Oregon State did it right from the very beginning.
The Beavers didn't trick up their gameplan to face No.1 USC on Thursday night in Corvallis. Instead, Oregon State went right at the Trojans defense, pounding away at them with the help of Texas native Jacquizz Rodgers, daring them to do something.
And USC couldn't.
Oregon State (2-2, 1-1) - a 25-point underdog - held on to topple the Trojans 27-21, shaking up the top 10 rankings, the BCS and putting another major dent in the USC (2-1, 0-1) mystique.
This game just continues a pattern that began in 2007, when the top 10 rankings were jolted on a weekly basis by shocking upsets. There's no reason to expect that to change, especially with this weekend's games and others looming in the coming weeks like OU-Texas.
If you're a fan of Oklahoma, Florida, Georgia or Missouri, Thursday's result simply clears one team out of your way, but in the big picture does very little in terms of national title hopes. All four schools still have to survive playing in the Big 12 and SEC, which are the two toughest conferences in the country this year. Do good there, and conference championships loom the first week in December.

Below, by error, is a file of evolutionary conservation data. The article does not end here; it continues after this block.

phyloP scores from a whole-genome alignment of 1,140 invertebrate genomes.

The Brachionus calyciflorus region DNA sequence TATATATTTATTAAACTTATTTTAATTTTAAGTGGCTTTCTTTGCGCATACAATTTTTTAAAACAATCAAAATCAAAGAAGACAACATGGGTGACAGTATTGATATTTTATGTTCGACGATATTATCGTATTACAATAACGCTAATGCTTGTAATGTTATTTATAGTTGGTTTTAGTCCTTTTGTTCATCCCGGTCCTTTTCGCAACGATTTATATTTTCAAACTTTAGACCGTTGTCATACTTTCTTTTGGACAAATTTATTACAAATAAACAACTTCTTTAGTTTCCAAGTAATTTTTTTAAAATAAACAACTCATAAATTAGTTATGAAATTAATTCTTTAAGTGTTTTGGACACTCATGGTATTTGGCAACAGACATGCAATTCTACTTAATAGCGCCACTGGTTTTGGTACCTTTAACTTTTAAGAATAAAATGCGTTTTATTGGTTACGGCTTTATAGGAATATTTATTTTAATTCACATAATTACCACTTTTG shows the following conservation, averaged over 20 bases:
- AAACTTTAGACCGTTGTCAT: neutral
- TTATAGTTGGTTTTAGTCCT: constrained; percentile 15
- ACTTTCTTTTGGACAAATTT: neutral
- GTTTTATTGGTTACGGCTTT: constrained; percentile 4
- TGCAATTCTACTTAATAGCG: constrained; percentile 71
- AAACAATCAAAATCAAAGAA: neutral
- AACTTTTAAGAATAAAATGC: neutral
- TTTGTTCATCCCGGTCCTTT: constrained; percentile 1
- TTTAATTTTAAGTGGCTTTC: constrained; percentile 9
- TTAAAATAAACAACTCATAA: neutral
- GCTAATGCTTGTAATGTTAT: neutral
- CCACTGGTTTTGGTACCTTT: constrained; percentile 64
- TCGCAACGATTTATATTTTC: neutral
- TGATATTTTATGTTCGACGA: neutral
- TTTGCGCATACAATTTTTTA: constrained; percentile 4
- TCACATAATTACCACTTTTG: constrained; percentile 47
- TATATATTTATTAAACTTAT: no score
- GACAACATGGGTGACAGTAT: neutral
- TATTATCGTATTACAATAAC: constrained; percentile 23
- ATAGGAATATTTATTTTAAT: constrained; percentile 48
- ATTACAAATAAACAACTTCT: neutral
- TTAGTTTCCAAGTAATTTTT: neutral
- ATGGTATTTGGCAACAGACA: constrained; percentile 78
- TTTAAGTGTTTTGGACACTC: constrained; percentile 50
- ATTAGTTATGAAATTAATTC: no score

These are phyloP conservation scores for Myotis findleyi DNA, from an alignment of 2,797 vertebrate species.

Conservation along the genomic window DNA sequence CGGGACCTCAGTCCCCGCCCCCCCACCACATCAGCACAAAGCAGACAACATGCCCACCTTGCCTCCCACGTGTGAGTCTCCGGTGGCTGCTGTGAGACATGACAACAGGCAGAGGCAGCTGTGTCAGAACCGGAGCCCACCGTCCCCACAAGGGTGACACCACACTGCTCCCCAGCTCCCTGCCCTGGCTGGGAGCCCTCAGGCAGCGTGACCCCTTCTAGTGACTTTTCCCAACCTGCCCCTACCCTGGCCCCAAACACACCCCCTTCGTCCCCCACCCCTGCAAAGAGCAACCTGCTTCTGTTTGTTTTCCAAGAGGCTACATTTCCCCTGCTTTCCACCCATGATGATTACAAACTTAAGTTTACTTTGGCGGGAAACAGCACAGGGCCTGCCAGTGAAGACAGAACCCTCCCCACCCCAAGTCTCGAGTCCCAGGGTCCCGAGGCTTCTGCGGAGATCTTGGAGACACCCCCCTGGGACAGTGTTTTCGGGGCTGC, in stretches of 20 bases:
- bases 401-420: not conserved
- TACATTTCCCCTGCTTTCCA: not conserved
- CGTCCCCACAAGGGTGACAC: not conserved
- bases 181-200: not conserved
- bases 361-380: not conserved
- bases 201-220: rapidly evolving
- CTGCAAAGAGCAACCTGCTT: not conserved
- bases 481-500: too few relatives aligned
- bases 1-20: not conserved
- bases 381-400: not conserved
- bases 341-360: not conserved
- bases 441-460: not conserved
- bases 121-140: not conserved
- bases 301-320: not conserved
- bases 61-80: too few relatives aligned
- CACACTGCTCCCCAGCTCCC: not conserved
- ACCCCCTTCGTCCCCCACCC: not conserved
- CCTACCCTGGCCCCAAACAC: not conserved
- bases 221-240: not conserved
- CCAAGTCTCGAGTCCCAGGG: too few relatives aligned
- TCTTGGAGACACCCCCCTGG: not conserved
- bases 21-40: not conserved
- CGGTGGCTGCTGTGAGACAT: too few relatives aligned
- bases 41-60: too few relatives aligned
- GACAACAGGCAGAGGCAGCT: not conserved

The biggest questions that loom from this game are with the Trojans. Are they a good team? Sure. Oustanding? Hardly. Outstanding teams don't lose these games, and certainly don't trail 21-0 like the Trojans did at halftime on Thursday. This is the third straight year USC has now lost a game it should've won handily. Go back to 2006, when it last lost to Oregon State in Corvallis 33-31, then there was last year's 24-23 loss at home to Stanford (a 41-point underdog).
What you saw on Thursday night was a USC team that was all hype, and no substance. Once again, ESPN and other national media outlets rolled out their Trojan hype machine in the preseason, and with Don King-like gusto, proclaimed USC to be superior to everyone else in the college football universe. A model of perfection. All that was missing were ludicrous comparisons to Tom Osborne's Nebraska teams in the late 1990s, or the Miami Hurricanes during their glory days.
Those teams became legendary because they beat the teams they were supposed to.
As they showed again on Thursday, that's something USC struggles with.